Friday, November 27, 2015

We have been contacted twice in recent weeks by private PR companies representing Indian govt. officials. Good use of govt funds?

Annie Gowen
Said : Annie Gowen, Delhi based India bureau chief for The Washington Post. Annie's twitter profile mentions her email ID :

annie.gowen@washpost.com

Annie's tweet goes as under :

Annie Gowen ‏@anniegowen 

We have been contacted twice in recent weeks by private PR companies representing Indian govt. officials. Good use of govt funds? @PMOIndia
Leaders of Congress party have taken up this matter seriously, specially on the social media, under the hashtag of modimediagate. The users have their own comments on this matter. One user's comment reads : "It seems Modiji has been misinformed that international news agencies work like Aaj Tak, Zee News and India TV."

Annie Gowen is The Post’s India bureau chief and has reported for the Post throughout South Asia and the Middle East. She spent the summer of 2011 in Iraq, examining the continued violence and ramifications of the U.S. troop withdrawal there. She is a graduate of the William Allen White School of Journalism and Mass Communications at the University of Kansas and lives in New Delhi.

Monday, November 2, 2015

"This is the real reason why our history books are in tatters.."

Prof Dilip Chakrabarti
Said : Prof Dilip Chakrabarti, Dean, Centre for Historical and Civilisational Studies, The Vivekananda International Foundation (VIF) and Professor Emeritus, Department of Archaeology, Cambridge University to Rajiv MalhotraIndian-American researcher, author, speaker : Current affairs, inter-civilization, science. This was revealed, in a tweet, by Rahul Singh @Rahul_aryanab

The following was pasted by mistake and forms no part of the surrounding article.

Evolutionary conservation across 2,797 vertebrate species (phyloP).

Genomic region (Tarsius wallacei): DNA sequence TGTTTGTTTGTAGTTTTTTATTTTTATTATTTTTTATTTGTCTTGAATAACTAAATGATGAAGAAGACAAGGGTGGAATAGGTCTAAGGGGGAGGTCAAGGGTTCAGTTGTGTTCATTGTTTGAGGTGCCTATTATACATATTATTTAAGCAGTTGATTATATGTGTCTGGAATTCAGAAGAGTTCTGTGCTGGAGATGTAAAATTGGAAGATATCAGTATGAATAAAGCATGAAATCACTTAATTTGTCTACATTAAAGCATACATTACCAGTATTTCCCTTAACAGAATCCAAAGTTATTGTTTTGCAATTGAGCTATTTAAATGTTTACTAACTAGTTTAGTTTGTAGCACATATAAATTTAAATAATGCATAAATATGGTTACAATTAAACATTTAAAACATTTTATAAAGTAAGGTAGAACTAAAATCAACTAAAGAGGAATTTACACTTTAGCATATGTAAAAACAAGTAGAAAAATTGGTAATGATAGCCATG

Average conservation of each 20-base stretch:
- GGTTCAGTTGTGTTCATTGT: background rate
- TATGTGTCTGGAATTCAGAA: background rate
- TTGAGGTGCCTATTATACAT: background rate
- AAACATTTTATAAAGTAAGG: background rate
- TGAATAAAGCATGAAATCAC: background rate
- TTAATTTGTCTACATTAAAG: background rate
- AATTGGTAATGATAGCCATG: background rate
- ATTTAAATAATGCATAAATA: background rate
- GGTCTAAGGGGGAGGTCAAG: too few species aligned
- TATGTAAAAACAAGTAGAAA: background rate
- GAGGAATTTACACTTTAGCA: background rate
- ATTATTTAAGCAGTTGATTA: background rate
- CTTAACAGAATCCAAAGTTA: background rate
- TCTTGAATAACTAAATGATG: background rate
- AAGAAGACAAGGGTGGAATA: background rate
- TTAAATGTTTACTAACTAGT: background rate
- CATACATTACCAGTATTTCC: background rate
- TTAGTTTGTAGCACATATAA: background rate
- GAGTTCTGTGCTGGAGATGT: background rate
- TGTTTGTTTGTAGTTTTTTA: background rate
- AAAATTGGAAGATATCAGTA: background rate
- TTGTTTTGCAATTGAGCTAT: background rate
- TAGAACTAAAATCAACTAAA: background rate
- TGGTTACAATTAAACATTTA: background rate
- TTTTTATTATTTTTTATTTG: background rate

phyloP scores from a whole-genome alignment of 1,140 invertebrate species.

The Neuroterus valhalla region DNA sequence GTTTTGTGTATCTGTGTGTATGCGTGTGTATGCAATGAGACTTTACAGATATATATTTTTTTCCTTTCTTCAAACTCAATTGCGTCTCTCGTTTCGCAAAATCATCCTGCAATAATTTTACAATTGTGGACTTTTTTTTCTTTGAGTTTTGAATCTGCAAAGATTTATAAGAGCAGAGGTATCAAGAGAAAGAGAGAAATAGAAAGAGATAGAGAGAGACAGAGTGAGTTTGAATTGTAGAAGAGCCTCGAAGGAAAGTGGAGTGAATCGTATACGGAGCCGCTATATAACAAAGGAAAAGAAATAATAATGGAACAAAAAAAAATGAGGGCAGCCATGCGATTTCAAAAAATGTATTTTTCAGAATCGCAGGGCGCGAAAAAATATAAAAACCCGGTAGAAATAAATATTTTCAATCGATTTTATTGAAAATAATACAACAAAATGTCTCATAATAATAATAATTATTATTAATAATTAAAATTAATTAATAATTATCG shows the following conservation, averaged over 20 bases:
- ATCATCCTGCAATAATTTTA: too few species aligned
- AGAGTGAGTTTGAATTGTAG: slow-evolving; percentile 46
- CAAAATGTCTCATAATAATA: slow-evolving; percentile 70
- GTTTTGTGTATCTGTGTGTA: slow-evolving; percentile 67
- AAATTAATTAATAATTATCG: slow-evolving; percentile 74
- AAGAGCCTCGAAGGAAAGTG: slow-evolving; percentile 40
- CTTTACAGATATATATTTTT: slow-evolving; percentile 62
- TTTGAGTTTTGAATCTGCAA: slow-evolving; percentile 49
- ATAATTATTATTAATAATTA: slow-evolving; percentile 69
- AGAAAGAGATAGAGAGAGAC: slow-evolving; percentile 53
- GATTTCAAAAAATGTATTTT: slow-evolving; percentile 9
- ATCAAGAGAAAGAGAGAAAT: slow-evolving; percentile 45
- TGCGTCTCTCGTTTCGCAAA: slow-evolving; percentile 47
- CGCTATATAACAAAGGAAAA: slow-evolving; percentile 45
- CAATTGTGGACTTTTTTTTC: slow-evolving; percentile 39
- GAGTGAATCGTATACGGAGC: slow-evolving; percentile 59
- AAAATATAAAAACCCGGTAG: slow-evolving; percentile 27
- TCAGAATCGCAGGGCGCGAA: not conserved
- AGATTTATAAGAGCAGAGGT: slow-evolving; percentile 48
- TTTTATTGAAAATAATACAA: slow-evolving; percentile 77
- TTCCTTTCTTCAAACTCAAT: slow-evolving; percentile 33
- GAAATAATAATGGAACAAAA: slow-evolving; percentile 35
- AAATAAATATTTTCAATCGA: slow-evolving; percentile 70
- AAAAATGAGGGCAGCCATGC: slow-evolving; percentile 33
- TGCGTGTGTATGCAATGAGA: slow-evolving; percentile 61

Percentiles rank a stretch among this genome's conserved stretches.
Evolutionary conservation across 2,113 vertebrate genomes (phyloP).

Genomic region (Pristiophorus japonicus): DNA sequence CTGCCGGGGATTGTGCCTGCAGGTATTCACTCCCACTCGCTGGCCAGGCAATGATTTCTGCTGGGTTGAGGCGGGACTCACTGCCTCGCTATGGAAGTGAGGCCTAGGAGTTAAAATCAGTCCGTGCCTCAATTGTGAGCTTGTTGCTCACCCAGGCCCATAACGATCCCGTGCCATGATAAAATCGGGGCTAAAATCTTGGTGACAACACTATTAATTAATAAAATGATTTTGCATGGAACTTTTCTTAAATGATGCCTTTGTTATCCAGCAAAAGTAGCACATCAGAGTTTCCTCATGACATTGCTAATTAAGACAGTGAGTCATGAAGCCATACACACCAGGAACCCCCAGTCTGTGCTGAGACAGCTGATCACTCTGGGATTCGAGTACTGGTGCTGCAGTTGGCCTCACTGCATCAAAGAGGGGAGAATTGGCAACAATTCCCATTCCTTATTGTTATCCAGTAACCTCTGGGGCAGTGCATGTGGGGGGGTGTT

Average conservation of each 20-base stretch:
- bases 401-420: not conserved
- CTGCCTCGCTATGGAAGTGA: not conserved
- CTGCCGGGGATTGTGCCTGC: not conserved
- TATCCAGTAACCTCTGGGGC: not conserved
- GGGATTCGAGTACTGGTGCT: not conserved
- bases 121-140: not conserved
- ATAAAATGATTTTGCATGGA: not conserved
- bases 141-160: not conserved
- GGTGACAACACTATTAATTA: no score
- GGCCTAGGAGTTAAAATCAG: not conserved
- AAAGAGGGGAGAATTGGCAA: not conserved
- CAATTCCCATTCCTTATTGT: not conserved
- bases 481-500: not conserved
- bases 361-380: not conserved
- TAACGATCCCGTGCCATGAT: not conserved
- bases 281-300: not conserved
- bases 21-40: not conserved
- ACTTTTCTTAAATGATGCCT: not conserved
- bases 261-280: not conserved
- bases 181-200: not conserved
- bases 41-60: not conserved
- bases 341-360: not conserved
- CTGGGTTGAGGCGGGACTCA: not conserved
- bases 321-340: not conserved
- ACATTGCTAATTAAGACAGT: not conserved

It is worth noting that, in March this year, HRD Minister Smriti Irani had appointed Prof Chakrabarti as member of Indian Council of Historical Research (ICHR). As per the media reports Irani appointed  Prof Chakrabarti overruling the recommendation of its chairperson Y Sudershan Rao.

I just stumbled upon this tweet on my TL and found it quite interesting. I am no expert in history, or for that in any other field worth mentioning, but this piece highlighted with yellow colour drew my attention and I got an opportunity to read it carefully. I must confess, however, that a significant credit for my interest in reading this tweet about history goes to Chetan Bhagat's recent tweet about historians.

Chakrabarti's starting point dates back to "many years since Independence" when he observed that academically bright students hardly opted for History/Indology. This eventually resulted in "only mediocre and academically gutter" elements occupying the teaching jobs. According to Chakrabarti, mostly those who failed the IAS exam a number of times used to try for these teaching jobs. Those who were bright and ambitious never opted for research or teaching.

Chakrabarti terms 'mediocre' academicians (History/Indology) as Marxists and finds them far better than the 'gutter' category, which he calls non-Marxists. According to Chakrabarti : 'Mediocre' i.e. Marxists researchers, can read books and express themselves better in English language. They muck up some Western theories and consider themselves a better class of scholars than the other group (non-Marxists). 

Having described the 'mediocre' researchers he clarifies : "It is these people whom we call 'Marxists in our history set-up. Most of them have not seen a book written by Karl Marx."

Chakrabarti hits the 'non-Marxists' really very hard : "The less we think of the 'Non-Marxists' the better. They are blissfully ignorant of all academic norms and knowledge. Essentially country bumpkins who cannot read possibly a whole book in any language, they fill up space in the history departments of most of our universities and research organizations."

"History/Archaeology/Indology - they are all professional disciplines in their own rights. Expertise cannot be acquired except with some love and commitment. Most of the characters who adorn the top level of the Indian academia in History/Archaeology/Indology are virtually semi-literates in their subjects and unmindful of anything else except their own interest,"  Chakrabarti's says, as quoted in the tweet. His concludes with the following comment.
"As things change politically in the country, the dichotomy between Marxists and non-Marxists in historical research will hopefully go away; but the scenario dominated by the mediocres and the elements of the gutter will not go away unless the study of India's ancient past acquires some respectability in Indian education and society."